This may also be of interest: Forum thread about: Last versions of software for Windows 95
Mounting CD or Diskette images
DOSBox-X supports mounting CD and diskette (floppy) images, and making those available to an OS booted in DOSBox-X. But only if the image files are specified before starting real DOS or Windows 9x. The option to load image files from the menu bar becomes unavailable the moment you boot DOS or Win9x in DOSBox-X.
This is a known limitation that hopefully will be resolved in the near future.
For now, you can work around it, by specifying multiple image files with the IMGMOUNT command as such:
IMGMOUNT A disk1.img disk2.img disk3.img IMGMOUNT D cd1.iso cd2.iso cd3.iso
You can then swap between disk images with the swap option from the menu.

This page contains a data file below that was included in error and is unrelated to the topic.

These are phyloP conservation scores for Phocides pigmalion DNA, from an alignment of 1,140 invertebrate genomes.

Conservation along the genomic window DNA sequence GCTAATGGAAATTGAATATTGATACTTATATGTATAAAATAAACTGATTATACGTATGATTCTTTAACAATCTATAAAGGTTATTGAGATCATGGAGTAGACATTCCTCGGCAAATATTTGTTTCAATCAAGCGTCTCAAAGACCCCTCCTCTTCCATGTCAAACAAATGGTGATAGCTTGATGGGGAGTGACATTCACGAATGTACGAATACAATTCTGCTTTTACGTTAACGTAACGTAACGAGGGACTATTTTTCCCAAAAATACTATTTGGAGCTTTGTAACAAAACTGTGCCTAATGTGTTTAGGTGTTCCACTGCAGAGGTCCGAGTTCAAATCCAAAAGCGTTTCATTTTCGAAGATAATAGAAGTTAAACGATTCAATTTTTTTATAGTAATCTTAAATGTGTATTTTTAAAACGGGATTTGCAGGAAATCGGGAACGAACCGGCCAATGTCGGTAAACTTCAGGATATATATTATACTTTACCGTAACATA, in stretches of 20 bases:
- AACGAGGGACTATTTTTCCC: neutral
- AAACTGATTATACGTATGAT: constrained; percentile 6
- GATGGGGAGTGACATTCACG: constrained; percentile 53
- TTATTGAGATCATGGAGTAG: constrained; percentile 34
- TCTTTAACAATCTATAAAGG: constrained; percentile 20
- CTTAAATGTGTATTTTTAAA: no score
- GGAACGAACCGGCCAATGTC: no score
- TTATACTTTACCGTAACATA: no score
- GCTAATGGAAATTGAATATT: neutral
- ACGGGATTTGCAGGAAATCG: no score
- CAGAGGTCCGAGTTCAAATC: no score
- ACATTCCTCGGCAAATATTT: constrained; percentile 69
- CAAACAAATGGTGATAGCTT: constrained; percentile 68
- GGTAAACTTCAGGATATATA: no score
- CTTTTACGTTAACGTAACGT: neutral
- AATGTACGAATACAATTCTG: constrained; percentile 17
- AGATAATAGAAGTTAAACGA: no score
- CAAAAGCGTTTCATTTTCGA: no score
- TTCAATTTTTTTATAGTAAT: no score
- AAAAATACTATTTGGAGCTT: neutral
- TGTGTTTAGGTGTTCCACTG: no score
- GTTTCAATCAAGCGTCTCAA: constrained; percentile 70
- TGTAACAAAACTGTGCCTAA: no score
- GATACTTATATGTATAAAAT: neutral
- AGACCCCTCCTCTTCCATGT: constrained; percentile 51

To enable networking, you first need to enable NE2000 adapter emulation in your
win95.conf config file and select an appropriate back-end for the NE2000 emulation.
Enabling NE2000 in your DOSBox-X config file
Starting with DOSBox-X 0.83.12 there are two different back-ends to the NE2000 adapter emulation.
The default is
backend=auto, which implies
backend=slirp if SLIRP support is available, otherwise
backend=pcap is implied if PCAP support is available.
The PCAP back-end uses something called "Promiscuous mode". This has the advantage that DOSBox-X can support various legacy network protocols, such as IPX and NetBIOS Frames (aka NetBEUI) in addition to TCP/IP. This mode not only allows communication between DOSBox-X instances on the same network, but also with legacy PCs on the same network.
However, for this to work DOSBox-X needs to have very low-level access to your real network adapter. In some cases, this is not possible, such as:
Network Adapter or Driver not supporting Promiscuous mode (most wireless adapters fall into this category).
Your Ethernet switch not allowing multiple MAC addresses on a single port or doing any kind of MAC address whitelisting.
Sandboxed versions of DOSBox-X (e.g., Flatpak) not allowing the required low-level access.
To enable NE2000 emulation with the pcap back-end, add the following to your
win95.conf config file: